Ported Edelbrock versus W2 out of the box !

Small Block Mopar Engine

  1. PRH

    PRH Well-Known Member

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    Aluminum is a better thermal conductor than iron, so the “quench” portion of the quench/squish process is just more effective since more heat is pulled from the chamber into the cooling system.

    In most racing situations, the lighter weight of the aluminum is just another added bonus.

    I added another link in that earlier post that discusses the differences in quench/squish.
     
  2. Duane

    Duane Well-Known Member

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    Thanks I missed that second link. That was a much better explanation.
     
  3. PRH

    PRH Well-Known Member

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    For street stuff in particular...... quench is your friend.
     
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    • rumblefish360

      rumblefish360 So close, yet so far away FABO Gold Member

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      LMAO! Yuip, I knew who I was talking to. I'll echo the above, glad your here. I hope you stay.

      OOOO, good read. Very good!

      No doubt no doubt! Run it every time! This is how I can get away with what I did.
       
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      • Duane

        Duane Well-Known Member

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        Thanks for the edumacation lol
         
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        • 1Badcolt

          1Badcolt Well-Known Member

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          Thank you Im kinda building a bastard motor # because of weight per cubic inch rules within my gasser group and wanted a small block of course so thats why Im doing this unusual build
          90 over ( 4") bore 1968 318 block
          NOS ( Bob Glidden ) 3.20 stroke crank
          6.200 small journal rods
          12.1 compression with Professionally ported rpm 340 heads
          Tunnel ram 2-4 set up
          It should be a nice motor with plenty of power for my Henry J with a Jerico.
           
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          • Duane

            Duane Well-Known Member

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            So just to add to this, I was reading David Vizards how to build horsepower, and it explains that the benefit of a flat top piston is the rapid ignition of the flame front. For absolute best torque and horsepower (assuming good fuel) compression is still good, but not with a high dome piston that has edges at the top of the dome.
            Apparently this high dome blocks the spread of the flame front and costs horsepower.
            So barring octane requirements, a high compression motor (over 12:1) with a flat piston dome give best performance.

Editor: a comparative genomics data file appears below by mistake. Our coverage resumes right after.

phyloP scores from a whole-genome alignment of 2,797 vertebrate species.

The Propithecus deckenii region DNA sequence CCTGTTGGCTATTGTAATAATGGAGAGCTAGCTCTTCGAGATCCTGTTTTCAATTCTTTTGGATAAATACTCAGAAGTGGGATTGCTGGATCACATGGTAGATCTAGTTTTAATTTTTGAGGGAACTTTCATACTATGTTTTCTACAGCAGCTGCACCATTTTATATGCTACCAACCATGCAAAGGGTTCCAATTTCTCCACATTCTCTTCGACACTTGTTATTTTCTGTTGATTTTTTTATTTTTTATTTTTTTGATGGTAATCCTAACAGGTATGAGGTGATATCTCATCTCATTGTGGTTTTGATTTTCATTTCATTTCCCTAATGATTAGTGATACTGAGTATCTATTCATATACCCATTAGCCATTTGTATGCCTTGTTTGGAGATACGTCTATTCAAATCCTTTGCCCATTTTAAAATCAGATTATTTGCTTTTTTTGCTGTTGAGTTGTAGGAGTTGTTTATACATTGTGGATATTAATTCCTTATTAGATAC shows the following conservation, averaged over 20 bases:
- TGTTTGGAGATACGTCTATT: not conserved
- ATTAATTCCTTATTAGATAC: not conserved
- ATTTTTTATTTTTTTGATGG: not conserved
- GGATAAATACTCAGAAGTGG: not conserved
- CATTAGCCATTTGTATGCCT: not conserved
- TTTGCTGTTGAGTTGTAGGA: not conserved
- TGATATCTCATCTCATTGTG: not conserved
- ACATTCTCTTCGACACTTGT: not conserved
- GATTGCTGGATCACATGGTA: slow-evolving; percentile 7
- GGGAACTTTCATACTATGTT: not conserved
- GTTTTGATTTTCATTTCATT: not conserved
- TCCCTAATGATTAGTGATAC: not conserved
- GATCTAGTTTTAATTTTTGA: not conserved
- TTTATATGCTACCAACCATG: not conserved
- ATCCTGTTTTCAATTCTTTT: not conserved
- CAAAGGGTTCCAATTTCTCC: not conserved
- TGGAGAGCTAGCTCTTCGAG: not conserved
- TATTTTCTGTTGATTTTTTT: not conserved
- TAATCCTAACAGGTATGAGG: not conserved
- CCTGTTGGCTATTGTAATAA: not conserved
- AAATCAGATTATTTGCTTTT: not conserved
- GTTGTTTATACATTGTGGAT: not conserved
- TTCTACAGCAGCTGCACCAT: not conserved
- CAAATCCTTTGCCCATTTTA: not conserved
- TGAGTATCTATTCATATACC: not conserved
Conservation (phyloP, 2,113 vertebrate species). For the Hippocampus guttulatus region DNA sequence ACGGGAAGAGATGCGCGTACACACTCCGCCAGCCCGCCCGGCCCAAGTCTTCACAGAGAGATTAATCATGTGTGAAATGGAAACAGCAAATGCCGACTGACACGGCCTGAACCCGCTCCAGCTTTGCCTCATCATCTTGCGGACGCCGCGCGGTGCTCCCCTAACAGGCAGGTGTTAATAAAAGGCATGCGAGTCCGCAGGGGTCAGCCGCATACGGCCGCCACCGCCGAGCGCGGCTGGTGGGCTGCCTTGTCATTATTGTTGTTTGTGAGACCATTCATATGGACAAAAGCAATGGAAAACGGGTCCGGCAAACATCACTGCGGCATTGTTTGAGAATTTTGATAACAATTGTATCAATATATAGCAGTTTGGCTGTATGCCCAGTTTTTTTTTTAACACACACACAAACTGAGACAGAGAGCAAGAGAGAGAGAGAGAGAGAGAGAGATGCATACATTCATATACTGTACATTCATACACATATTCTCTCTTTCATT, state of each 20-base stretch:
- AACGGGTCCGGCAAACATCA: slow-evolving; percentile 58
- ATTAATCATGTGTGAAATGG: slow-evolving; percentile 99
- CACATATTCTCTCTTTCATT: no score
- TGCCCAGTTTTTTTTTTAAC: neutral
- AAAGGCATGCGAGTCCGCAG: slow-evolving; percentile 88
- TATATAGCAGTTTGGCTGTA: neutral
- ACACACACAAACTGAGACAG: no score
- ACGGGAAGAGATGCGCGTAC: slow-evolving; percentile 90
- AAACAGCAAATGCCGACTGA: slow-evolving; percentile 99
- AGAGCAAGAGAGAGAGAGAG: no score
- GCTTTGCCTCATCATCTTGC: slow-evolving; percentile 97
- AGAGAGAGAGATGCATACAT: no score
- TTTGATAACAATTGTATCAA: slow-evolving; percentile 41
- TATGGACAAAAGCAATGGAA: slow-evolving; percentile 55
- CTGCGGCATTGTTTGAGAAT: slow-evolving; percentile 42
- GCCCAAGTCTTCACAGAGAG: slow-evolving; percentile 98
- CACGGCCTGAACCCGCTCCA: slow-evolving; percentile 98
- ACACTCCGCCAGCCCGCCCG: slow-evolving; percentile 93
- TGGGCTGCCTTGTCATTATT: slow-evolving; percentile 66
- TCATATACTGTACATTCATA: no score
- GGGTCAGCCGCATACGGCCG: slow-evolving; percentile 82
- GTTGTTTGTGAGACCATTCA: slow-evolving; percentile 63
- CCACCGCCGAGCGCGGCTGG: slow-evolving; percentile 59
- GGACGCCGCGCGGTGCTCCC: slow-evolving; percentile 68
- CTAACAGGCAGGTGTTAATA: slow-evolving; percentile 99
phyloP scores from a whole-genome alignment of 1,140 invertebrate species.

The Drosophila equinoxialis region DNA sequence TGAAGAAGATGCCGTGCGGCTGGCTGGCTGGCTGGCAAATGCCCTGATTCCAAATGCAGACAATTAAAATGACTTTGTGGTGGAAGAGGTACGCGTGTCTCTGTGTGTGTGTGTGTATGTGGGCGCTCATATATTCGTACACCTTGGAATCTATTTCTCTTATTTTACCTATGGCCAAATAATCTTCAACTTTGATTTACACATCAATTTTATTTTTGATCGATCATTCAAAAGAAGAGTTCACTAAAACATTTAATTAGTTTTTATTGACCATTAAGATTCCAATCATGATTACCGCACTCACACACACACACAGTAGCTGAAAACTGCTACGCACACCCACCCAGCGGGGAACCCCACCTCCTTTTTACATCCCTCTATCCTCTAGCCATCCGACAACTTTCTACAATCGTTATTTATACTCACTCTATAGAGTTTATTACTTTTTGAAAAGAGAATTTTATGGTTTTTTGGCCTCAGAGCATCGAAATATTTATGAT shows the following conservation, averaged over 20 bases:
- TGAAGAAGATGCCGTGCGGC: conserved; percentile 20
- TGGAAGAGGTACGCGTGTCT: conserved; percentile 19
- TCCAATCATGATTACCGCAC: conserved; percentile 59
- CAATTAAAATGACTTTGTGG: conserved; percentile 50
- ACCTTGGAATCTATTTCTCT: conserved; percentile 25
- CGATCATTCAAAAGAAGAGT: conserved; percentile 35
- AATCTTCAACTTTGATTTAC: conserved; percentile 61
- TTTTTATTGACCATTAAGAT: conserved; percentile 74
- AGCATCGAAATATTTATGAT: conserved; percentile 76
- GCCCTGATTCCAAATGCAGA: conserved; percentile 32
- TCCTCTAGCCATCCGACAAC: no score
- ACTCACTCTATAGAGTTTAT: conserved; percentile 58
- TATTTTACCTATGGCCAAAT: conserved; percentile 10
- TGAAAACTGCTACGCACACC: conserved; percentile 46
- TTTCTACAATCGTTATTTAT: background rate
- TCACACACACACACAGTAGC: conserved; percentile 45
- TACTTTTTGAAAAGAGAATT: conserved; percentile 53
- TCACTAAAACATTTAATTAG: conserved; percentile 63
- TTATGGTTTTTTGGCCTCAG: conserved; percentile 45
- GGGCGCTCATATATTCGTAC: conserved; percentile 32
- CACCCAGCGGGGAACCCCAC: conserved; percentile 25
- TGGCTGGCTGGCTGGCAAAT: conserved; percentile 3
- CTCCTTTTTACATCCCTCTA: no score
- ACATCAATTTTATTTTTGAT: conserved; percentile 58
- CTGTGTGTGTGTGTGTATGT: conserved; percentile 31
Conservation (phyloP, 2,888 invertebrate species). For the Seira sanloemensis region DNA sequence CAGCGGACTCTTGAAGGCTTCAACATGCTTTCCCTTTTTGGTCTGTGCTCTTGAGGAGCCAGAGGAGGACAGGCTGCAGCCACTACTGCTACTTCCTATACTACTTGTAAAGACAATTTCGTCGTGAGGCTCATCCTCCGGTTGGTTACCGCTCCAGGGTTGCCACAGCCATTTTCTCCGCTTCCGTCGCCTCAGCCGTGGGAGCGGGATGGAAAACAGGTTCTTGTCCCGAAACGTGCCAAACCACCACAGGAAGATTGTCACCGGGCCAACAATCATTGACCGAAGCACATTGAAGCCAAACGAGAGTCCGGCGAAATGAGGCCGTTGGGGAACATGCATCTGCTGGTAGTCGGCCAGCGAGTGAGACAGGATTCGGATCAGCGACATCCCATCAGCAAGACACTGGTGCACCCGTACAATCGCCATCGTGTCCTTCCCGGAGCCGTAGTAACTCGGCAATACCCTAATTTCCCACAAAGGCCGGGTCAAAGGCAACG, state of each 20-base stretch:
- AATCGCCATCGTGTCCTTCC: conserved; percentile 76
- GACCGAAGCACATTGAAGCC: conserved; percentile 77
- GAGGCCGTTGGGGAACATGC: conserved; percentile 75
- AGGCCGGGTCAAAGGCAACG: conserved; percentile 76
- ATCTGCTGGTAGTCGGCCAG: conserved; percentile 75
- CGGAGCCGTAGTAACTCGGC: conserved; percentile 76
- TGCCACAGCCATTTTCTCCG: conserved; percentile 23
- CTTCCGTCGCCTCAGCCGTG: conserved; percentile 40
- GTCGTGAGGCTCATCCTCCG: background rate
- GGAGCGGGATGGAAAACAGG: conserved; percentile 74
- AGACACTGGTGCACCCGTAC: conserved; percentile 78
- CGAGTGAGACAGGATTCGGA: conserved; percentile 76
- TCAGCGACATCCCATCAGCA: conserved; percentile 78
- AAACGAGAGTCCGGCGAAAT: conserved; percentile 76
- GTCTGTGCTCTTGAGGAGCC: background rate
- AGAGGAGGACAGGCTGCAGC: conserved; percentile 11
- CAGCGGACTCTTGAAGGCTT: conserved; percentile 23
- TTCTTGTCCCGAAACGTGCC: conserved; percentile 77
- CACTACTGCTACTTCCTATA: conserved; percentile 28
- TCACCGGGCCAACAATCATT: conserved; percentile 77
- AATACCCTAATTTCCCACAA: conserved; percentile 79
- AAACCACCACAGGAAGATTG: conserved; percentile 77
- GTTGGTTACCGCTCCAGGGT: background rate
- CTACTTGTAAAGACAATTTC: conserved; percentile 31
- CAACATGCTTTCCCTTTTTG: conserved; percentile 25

What I was saying before, is that achieving that ideal is easier to do on a stroker build because of increased swept volume(longer stroke).
            Part of that ideal would be not to big of a combustion chamber as well. Interesting stuff.
            He also said that a fuel mixture inside the quench/squish area cannot ignite until the piston is .100 away from the head. That explains why the ideal quench distance is .040- .060 depending on rod material.
            and it's resistance to detonation on lower octane fuel.
             
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            • Wyrmrider

              Wyrmrider FABO Gold Member FABO Gold Member

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              I helped design and dyno the KB quench dome pistons
              much easier than welding up the chambers :)
              Quench- two parts
              two cold surfaces
              not enough space left for enough molecules to support combustion
              push chamber closer to plug
              SQUISH
              turbulence and tumble and swirl
              but you can have too much- blow out the fire
              you can have less with high octane fuel or alky
              goal is to get chamber - all points -as near the spark plug and the exhaust valve as possible
              Tougher with a Big block except with the 413 Truck heads where the spark plugs come in from the top like a small block
              as others have said you can get race high hp with an open chamber and high octane
              Those comments on dome pistons are correct- we learned that with the 413 wedge- fire slots were a band aid
              for the street quench and Squish rule
               
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              • Garrett Ellison

                Garrett Ellison Amateur driver on public roadway, do not imitate.. FABO Gold Member

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                Last edited: Feb 2, 2019
              • SwingerMan

                SwingerMan Well-Known Member

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                My W2 headed 408 made 532 hp / 540 tq on Mike @ Muscle Motors engine dyno. Only thing done to the heads was some bowl work. They are open chambered final compression is 10.75:1 running a solid flat tappet comp cam .597/.585 lift and 259/264 @ .050.

                My Dart is a powder puff local cruiser all steel parts and a 3:55 rear gear. It went 11.20 @ 119 weighing just over 3600 lbs with me in it. Stock suspension on Springs n Things HD rear springs and a set of 235/60/15 Mickey ET streets. Car has more in it I just don't track it, only made 4 passes in the 8 years the motor has been together.

                IMG-3156.jpg
                 
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